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Watermill - The Jungle Book

23rd November 2005 to 7th January 2006.

From the Newbury Weekly News.

The 'mill full of monkey business

The Jungle Book, at The Watermill, Bagnor, until January 7

Watermill press performances can be a bit of a hoot, with their smattering of the great and good from the nationals leaving London to partake of our country air, alongside friends and family of the cast and production team - you never know who you might end up chatting to.

Soundbites, overheard in the bar, are priceless.

Take Saturday, after the evening performance of The Jungle Book, much enjoyed by the young audience who, entering into the spirit of the show were one step ahead of the plot.

At the next table to us, a precious theatrical soul held forth, cigarette on slow burn between meticulously manicured fingers, on the merits of minimalist sets versus lavish costumes.

On this night, The Watermill did what it does best and Kipling's tale was honestly told by an ensemble of six actor/musicians playing nine parts on a deliberately bad hair day all round -just check out Baloo's flea-bitten barnet.

It involved much monkey business, strung between the balcony and stalls on a brilliantly simple set of ladders and clustered banana lanterns.

Man-Cub Mowgli, played by nine-coming-on-25-year-old Matthew Woodyatt with a tendency to lope, brought about by his weird upbringing in the company of wolves, was snatched from Akela (Emma Manton) and the pack and initiated into the ways of the apes.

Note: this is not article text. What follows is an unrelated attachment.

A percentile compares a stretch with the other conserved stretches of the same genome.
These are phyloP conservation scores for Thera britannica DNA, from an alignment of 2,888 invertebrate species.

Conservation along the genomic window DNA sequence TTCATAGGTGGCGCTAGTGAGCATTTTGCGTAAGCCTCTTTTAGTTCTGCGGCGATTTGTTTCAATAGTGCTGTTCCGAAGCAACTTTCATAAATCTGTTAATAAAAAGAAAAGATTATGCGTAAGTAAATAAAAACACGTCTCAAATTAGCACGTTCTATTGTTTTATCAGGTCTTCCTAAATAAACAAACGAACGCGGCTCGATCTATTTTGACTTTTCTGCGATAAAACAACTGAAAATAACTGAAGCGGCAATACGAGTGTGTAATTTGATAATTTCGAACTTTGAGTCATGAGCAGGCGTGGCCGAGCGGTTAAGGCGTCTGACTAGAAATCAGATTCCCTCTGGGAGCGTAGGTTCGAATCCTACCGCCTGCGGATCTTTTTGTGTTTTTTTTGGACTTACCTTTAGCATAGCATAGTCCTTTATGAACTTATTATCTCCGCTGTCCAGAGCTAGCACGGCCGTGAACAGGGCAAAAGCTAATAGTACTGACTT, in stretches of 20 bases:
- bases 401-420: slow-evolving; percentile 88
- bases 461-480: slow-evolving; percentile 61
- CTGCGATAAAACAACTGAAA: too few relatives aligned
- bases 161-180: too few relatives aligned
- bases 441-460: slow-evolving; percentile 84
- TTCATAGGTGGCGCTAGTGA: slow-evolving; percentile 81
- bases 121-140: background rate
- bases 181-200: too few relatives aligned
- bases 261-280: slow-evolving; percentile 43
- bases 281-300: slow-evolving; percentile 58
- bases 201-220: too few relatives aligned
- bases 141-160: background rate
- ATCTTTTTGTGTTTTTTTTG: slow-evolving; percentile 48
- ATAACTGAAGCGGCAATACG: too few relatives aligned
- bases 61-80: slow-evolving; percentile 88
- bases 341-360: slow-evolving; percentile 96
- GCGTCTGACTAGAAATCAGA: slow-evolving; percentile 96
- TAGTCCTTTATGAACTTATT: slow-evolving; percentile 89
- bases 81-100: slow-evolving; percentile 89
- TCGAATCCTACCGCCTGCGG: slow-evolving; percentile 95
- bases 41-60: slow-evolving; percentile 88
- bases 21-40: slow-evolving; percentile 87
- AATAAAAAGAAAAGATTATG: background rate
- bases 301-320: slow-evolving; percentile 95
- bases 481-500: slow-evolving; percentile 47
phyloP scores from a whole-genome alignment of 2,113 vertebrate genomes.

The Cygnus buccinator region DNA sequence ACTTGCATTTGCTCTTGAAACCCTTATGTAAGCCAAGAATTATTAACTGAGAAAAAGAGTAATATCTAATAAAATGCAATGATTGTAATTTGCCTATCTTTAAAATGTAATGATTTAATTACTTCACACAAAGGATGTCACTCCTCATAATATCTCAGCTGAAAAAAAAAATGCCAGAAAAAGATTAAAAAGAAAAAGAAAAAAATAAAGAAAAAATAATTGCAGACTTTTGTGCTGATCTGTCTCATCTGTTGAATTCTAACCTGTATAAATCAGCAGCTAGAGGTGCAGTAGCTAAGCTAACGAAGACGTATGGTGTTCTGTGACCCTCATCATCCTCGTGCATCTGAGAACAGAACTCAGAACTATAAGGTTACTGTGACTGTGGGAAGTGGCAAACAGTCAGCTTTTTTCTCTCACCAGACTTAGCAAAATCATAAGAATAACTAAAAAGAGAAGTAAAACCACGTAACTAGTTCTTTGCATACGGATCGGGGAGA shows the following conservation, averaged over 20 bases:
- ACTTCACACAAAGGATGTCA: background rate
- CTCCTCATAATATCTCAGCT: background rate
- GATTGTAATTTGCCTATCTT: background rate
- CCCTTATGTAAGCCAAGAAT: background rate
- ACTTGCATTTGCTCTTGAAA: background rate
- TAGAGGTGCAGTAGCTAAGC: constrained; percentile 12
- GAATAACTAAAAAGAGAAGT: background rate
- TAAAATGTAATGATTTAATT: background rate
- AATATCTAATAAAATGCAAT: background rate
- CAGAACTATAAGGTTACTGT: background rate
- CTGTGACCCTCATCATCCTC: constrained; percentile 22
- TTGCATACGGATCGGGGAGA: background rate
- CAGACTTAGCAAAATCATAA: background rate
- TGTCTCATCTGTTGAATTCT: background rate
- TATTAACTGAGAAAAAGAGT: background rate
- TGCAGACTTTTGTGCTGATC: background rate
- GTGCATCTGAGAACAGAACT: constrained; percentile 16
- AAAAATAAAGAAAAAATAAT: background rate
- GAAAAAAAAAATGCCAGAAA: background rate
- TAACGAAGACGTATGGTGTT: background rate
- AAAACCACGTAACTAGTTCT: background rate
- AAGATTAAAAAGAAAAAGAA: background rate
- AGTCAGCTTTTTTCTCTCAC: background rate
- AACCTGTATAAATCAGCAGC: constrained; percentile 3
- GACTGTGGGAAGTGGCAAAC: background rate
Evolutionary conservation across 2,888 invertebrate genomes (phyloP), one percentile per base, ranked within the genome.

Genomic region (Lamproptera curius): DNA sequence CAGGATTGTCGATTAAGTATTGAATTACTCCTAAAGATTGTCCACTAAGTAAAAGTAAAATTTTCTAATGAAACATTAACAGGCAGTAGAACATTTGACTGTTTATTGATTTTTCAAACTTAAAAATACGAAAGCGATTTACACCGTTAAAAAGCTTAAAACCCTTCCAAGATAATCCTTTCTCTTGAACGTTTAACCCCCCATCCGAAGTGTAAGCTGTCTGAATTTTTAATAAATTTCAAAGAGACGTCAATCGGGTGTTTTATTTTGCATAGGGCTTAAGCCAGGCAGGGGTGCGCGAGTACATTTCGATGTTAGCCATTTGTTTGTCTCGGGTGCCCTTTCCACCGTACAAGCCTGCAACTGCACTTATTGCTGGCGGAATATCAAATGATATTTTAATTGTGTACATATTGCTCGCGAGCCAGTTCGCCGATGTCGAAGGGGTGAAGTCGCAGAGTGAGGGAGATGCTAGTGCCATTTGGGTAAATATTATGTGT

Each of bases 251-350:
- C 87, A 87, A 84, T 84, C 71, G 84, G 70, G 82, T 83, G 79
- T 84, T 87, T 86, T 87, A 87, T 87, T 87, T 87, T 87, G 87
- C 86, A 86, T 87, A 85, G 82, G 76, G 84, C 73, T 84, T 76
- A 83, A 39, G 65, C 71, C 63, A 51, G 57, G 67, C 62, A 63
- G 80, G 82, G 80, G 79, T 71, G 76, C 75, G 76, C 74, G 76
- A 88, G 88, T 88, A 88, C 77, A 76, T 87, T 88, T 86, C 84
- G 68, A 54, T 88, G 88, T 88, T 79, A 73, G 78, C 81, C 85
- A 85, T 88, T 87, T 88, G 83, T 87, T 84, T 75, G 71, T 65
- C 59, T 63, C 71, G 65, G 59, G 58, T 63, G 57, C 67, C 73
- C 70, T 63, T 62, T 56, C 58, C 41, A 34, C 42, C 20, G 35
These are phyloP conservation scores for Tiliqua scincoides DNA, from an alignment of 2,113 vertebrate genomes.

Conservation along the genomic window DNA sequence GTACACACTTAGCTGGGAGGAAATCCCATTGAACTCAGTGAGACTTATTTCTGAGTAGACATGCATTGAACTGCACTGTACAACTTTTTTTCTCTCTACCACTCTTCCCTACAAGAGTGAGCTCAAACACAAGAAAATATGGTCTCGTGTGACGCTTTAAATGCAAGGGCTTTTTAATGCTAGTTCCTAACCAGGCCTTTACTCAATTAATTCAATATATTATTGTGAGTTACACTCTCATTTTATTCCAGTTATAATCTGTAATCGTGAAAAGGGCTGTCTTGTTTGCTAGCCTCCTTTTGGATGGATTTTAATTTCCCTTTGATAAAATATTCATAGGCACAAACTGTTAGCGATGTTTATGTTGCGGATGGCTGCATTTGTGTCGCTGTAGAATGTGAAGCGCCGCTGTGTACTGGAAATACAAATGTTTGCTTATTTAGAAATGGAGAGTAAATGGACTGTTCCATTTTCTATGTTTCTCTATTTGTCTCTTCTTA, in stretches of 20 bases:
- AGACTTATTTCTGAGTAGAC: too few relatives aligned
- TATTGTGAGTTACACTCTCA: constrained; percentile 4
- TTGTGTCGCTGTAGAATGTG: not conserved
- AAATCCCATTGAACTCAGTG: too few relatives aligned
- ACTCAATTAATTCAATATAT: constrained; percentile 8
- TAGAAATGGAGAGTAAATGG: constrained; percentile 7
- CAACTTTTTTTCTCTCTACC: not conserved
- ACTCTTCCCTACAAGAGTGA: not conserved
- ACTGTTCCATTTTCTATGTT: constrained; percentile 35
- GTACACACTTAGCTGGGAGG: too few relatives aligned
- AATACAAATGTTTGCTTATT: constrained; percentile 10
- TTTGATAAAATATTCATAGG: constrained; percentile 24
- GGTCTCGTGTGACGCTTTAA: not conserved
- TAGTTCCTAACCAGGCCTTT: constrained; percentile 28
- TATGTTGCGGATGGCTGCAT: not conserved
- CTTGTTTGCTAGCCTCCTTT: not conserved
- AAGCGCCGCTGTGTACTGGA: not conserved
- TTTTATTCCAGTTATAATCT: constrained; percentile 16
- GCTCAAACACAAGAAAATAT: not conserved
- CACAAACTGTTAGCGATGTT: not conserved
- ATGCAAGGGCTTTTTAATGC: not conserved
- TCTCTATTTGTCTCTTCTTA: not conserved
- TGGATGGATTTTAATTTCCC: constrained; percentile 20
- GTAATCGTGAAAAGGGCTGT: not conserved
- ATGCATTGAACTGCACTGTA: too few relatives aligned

But never far away, looking out for him, are the snuggly car-coated bear Baloo (David Plimmer) and Claire Storey's perky combat-trousered panther Bagheera.

Ever-lurking was the menace of Shere Khan - in the shape of deliciously Irish Justin McCarron -a veritable tiger in reptile skin clothing, with flowing locks and Green Day mascara (and later a ninny of an ex-pat Sergeant Major).

The diminutive You-Ri Yamanaka, too, was delightful in her deft movement and mannerisms, not least as the hypnotic cobra.

My 12-year-old co-critic, seasoned in Watermill productions, put into words what was in my head. While The Jungle Book was a jolly journey from forest to village as Mowgli searched for man's secret of fire, we missed the spark of magic and mystery of past Christmas shows.

Still, the production has sold for the season. So the likes of us critics should probably go swing in the trees.


From Reviews Gate.

Lively, entertaining - but could do with a bit more challenge and a bit less pre-show teacher input

I sat at 10.30am in a packed Watermill full of excited children… I listened in dismay as a teacher stood at the front of the stalls and told the auditorium that the first ten minutes would be scary, the tiger not real, this was a pantomime… this was scenery etc etc. So illusions destroyed – what a way for a young audience to encounter theatre!